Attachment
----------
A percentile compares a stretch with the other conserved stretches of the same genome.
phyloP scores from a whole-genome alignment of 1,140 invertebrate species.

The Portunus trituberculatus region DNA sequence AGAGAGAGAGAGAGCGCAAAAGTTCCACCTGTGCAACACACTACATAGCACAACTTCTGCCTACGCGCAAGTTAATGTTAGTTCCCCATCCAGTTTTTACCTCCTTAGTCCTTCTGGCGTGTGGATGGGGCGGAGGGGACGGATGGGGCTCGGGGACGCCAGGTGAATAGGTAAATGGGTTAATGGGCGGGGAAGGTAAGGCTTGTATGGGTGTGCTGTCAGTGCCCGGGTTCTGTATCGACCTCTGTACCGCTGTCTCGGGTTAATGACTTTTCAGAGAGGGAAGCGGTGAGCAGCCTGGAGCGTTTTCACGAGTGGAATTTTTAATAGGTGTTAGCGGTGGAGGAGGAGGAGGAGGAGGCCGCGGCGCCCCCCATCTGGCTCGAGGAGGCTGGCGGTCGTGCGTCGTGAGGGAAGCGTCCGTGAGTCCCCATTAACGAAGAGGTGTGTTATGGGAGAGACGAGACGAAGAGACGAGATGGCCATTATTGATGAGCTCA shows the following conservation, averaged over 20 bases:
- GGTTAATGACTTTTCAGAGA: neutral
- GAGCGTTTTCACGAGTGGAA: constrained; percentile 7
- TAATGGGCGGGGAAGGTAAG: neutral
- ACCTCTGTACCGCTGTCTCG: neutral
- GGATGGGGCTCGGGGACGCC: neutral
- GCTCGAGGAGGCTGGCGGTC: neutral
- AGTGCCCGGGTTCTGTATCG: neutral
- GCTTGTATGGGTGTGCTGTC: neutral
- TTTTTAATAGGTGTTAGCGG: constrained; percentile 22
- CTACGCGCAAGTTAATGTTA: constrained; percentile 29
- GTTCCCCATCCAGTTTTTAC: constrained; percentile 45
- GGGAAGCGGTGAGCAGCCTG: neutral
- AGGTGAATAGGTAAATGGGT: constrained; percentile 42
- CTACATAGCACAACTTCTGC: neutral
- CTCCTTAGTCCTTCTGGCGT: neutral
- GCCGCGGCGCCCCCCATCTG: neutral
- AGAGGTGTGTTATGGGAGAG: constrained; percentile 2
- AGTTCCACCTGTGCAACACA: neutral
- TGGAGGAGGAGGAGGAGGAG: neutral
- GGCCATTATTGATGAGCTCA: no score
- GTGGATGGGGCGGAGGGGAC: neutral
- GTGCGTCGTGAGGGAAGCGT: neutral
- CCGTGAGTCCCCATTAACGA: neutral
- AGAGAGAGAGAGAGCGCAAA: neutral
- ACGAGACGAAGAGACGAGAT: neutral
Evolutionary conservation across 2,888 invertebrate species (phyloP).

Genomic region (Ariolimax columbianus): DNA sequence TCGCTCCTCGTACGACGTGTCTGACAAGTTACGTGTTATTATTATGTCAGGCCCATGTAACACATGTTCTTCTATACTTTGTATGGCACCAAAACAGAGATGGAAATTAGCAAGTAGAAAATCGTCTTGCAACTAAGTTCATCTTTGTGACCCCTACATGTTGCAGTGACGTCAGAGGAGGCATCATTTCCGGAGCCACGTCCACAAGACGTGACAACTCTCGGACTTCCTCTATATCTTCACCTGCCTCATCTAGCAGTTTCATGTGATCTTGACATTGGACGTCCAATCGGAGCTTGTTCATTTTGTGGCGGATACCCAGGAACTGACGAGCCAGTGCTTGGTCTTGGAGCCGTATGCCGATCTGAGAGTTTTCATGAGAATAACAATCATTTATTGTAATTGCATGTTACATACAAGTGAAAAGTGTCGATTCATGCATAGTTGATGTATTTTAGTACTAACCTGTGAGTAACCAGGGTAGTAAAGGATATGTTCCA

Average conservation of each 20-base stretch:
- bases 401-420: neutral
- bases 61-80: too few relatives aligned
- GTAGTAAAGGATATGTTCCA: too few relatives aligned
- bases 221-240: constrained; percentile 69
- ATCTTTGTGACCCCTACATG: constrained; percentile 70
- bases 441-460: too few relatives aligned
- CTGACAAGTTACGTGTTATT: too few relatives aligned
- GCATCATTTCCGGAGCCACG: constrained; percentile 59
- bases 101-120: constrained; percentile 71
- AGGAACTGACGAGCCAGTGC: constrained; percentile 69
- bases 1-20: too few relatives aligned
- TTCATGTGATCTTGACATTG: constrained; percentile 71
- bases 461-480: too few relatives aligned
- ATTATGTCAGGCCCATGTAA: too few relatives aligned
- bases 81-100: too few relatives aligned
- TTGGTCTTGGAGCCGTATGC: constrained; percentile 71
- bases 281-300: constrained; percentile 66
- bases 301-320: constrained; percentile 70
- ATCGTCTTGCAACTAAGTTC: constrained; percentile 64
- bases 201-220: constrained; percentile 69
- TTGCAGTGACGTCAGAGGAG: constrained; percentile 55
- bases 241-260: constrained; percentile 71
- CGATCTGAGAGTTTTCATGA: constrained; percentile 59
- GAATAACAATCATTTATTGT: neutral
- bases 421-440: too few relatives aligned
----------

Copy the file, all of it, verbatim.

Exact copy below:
A percentile compares a stretch with the other conserved stretches of the same genome.
phyloP scores from a whole-genome alignment of 1,140 invertebrate species.

The Portunus trituberculatus region DNA sequence AGAGAGAGAGAGAGCGCAAAAGTTCCACCTGTGCAACACACTACATAGCACAACTTCTGCCTACGCGCAAGTTAATGTTAGTTCCCCATCCAGTTTTTACCTCCTTAGTCCTTCTGGCGTGTGGATGGGGCGGAGGGGACGGATGGGGCTCGGGGACGCCAGGTGAATAGGTAAATGGGTTAATGGGCGGGGAAGGTAAGGCTTGTATGGGTGTGCTGTCAGTGCCCGGGTTCTGTATCGACCTCTGTACCGCTGTCTCGGGTTAATGACTTTTCAGAGAGGGAAGCGGTGAGCAGCCTGGAGCGTTTTCACGAGTGGAATTTTTAATAGGTGTTAGCGGTGGAGGAGGAGGAGGAGGAGGCCGCGGCGCCCCCCATCTGGCTCGAGGAGGCTGGCGGTCGTGCGTCGTGAGGGAAGCGTCCGTGAGTCCCCATTAACGAAGAGGTGTGTTATGGGAGAGACGAGACGAAGAGACGAGATGGCCATTATTGATGAGCTCA shows the following conservation, averaged over 20 bases:
- GGTTAATGACTTTTCAGAGA: neutral
- GAGCGTTTTCACGAGTGGAA: constrained; percentile 7
- TAATGGGCGGGGAAGGTAAG: neutral
- ACCTCTGTACCGCTGTCTCG: neutral
- GGATGGGGCTCGGGGACGCC: neutral
- GCTCGAGGAGGCTGGCGGTC: neutral
- AGTGCCCGGGTTCTGTATCG: neutral
- GCTTGTATGGGTGTGCTGTC: neutral
- TTTTTAATAGGTGTTAGCGG: constrained; percentile 22
- CTACGCGCAAGTTAATGTTA: constrained; percentile 29
- GTTCCCCATCCAGTTTTTAC: constrained; percentile 45
- GGGAAGCGGTGAGCAGCCTG: neutral
- AGGTGAATAGGTAAATGGGT: constrained; percentile 42
- CTACATAGCACAACTTCTGC: neutral
- CTCCTTAGTCCTTCTGGCGT: neutral
- GCCGCGGCGCCCCCCATCTG: neutral
- AGAGGTGTGTTATGGGAGAG: constrained; percentile 2
- AGTTCCACCTGTGCAACACA: neutral
- TGGAGGAGGAGGAGGAGGAG: neutral
- GGCCATTATTGATGAGCTCA: no score
- GTGGATGGGGCGGAGGGGAC: neutral
- GTGCGTCGTGAGGGAAGCGT: neutral
- CCGTGAGTCCCCATTAACGA: neutral
- AGAGAGAGAGAGAGCGCAAA: neutral
- ACGAGACGAAGAGACGAGAT: neutral
Evolutionary conservation across 2,888 invertebrate species (phyloP).

Genomic region (Ariolimax columbianus): DNA sequence TCGCTCCTCGTACGACGTGTCTGACAAGTTACGTGTTATTATTATGTCAGGCCCATGTAACACATGTTCTTCTATACTTTGTATGGCACCAAAACAGAGATGGAAATTAGCAAGTAGAAAATCGTCTTGCAACTAAGTTCATCTTTGTGACCCCTACATGTTGCAGTGACGTCAGAGGAGGCATCATTTCCGGAGCCACGTCCACAAGACGTGACAACTCTCGGACTTCCTCTATATCTTCACCTGCCTCATCTAGCAGTTTCATGTGATCTTGACATTGGACGTCCAATCGGAGCTTGTTCATTTTGTGGCGGATACCCAGGAACTGACGAGCCAGTGCTTGGTCTTGGAGCCGTATGCCGATCTGAGAGTTTTCATGAGAATAACAATCATTTATTGTAATTGCATGTTACATACAAGTGAAAAGTGTCGATTCATGCATAGTTGATGTATTTTAGTACTAACCTGTGAGTAACCAGGGTAGTAAAGGATATGTTCCA

Average conservation of each 20-base stretch:
- bases 401-420: neutral
- bases 61-80: too few relatives aligned
- GTAGTAAAGGATATGTTCCA: too few relatives aligned
- bases 221-240: constrained; percentile 69
- ATCTTTGTGACCCCTACATG: constrained; percentile 70
- bases 441-460: too few relatives aligned
- CTGACAAGTTACGTGTTATT: too few relatives aligned
- GCATCATTTCCGGAGCCACG: constrained; percentile 59
- bases 101-120: constrained; percentile 71
- AGGAACTGACGAGCCAGTGC: constrained; percentile 69
- bases 1-20: too few relatives aligned
- TTCATGTGATCTTGACATTG: constrained; percentile 71
- bases 461-480: too few relatives aligned
- ATTATGTCAGGCCCATGTAA: too few relatives aligned
- bases 81-100: too few relatives aligned
- TTGGTCTTGGAGCCGTATGC: constrained; percentile 71
- bases 281-300: constrained; percentile 66
- bases 301-320: constrained; percentile 70
- ATCGTCTTGCAACTAAGTTC: constrained; percentile 64
- bases 201-220: constrained; percentile 69
- TTGCAGTGACGTCAGAGGAG: constrained; percentile 55
- bases 241-260: constrained; percentile 71
- CGATCTGAGAGTTTTCATGA: constrained; percentile 59
- GAATAACAATCATTTATTGT: neutral
- bases 421-440: too few relatives aligned